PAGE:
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In some of the LLVM tutorials I'm seen where it's fairly easy to bind C function into a custom language based on LLVM. LLVM hands the programmer a pointer to the function that can be then be mixed in with the code being generated by LLVM.

What's the best method to do this with C++ libraries. Let's say I have a fairly complex library like Qt or Boost that I want to bind to my custom language. Do I need to create a stub library (like Python or Lua require), or does LLVM offer some sort of foreign function interface (FFI)?

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up vote 12 down vote accepted

In my LLVM code, I create extern "C" wrapper functions for this, and insert LLVM function declarations into the module in order to call them. Then, a good way to make LLVM know about the functions is not to let it use dlopen and search for the function name in the executing binary (this is a pain in the ass, since the function names need to be in the .dynsym section, and it is slow too), but to do the mapping manually, using ExecutionEngine::addGlobalMapping.

Just get the llvm::Function* of that declaration and the address of the function as given in C++ by &functionname converted to void* and pass these two things along to LLVM. The JIT executing your stuff will then know where to find the function.

For example, if you wanted to wrap QString you could create several functions that create, destroy and call functions of such an object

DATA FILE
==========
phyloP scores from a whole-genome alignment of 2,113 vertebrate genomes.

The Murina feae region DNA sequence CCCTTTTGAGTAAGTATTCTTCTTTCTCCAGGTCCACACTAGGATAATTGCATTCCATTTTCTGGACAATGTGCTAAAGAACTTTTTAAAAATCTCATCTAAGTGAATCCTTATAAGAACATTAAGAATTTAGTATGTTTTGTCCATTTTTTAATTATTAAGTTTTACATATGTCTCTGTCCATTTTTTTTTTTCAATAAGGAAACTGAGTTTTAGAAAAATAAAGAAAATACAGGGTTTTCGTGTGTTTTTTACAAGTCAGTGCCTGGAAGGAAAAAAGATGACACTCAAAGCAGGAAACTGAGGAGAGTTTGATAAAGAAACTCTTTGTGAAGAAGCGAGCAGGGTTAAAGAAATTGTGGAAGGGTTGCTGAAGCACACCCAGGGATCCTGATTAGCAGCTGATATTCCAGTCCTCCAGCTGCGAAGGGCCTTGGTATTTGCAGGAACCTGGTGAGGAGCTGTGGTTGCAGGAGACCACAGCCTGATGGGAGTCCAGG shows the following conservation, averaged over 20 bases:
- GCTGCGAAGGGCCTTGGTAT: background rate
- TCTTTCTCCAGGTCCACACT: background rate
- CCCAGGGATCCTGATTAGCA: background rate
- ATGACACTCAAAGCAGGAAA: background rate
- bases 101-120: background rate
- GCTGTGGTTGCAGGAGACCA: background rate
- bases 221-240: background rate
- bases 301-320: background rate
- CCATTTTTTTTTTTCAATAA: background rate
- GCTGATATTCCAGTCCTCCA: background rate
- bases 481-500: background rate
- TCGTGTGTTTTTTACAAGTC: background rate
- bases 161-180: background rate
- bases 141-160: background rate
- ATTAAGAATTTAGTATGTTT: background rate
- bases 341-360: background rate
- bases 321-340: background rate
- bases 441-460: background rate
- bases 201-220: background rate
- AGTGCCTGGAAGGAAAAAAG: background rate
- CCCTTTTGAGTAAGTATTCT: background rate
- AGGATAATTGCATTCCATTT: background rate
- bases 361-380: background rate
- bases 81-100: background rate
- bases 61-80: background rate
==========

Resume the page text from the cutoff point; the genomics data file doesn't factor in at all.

extern "C" void createQString(void *p, char const*v) {
  new (p) QString(v); // placement-new

extern "C" int32_t countQString(void *p) {
  QString *q = static_cast<QString*>(p);
  return q->count();

extern "C" void destroyQString(void *p) {
  QString *q = static_cast<QString*>(p);

And create proper declarations and a mapping. Then you can call these functions, passing along a memory region suitably aligned and sized for QString (possibly alloca'ed) and a i8* pointing to the C string data for initialization.

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Gets the answer for providing concise code examples. Thanks! exactly what I was looking for. – Timothy Baldridge Aug 24 '10 at 12:47

If you compile some code in C++ and some in another language to LLVM bitcode, it should be perfectly possible to link these together and let one call the other... in theory.

In practice, you will need glue code to convert between the different language's types (e.g. there is no equivalent to a Python string in C++ unless you use CPython, so for void reverse(std::string s) to be callable with a str you need a conversion - worse, the whole object model is very different). And Qt specifically has a lot of magic that may require much more effort to expose after compilations. Also, there may be further potential problems I'm not aware of.

And even if that works, it's potentially very ugly to use. There are still get* and set* functions all over PyQt despite Python's very convenient descriptors - and much effort went into PyQt, they didn't just create some stubs.

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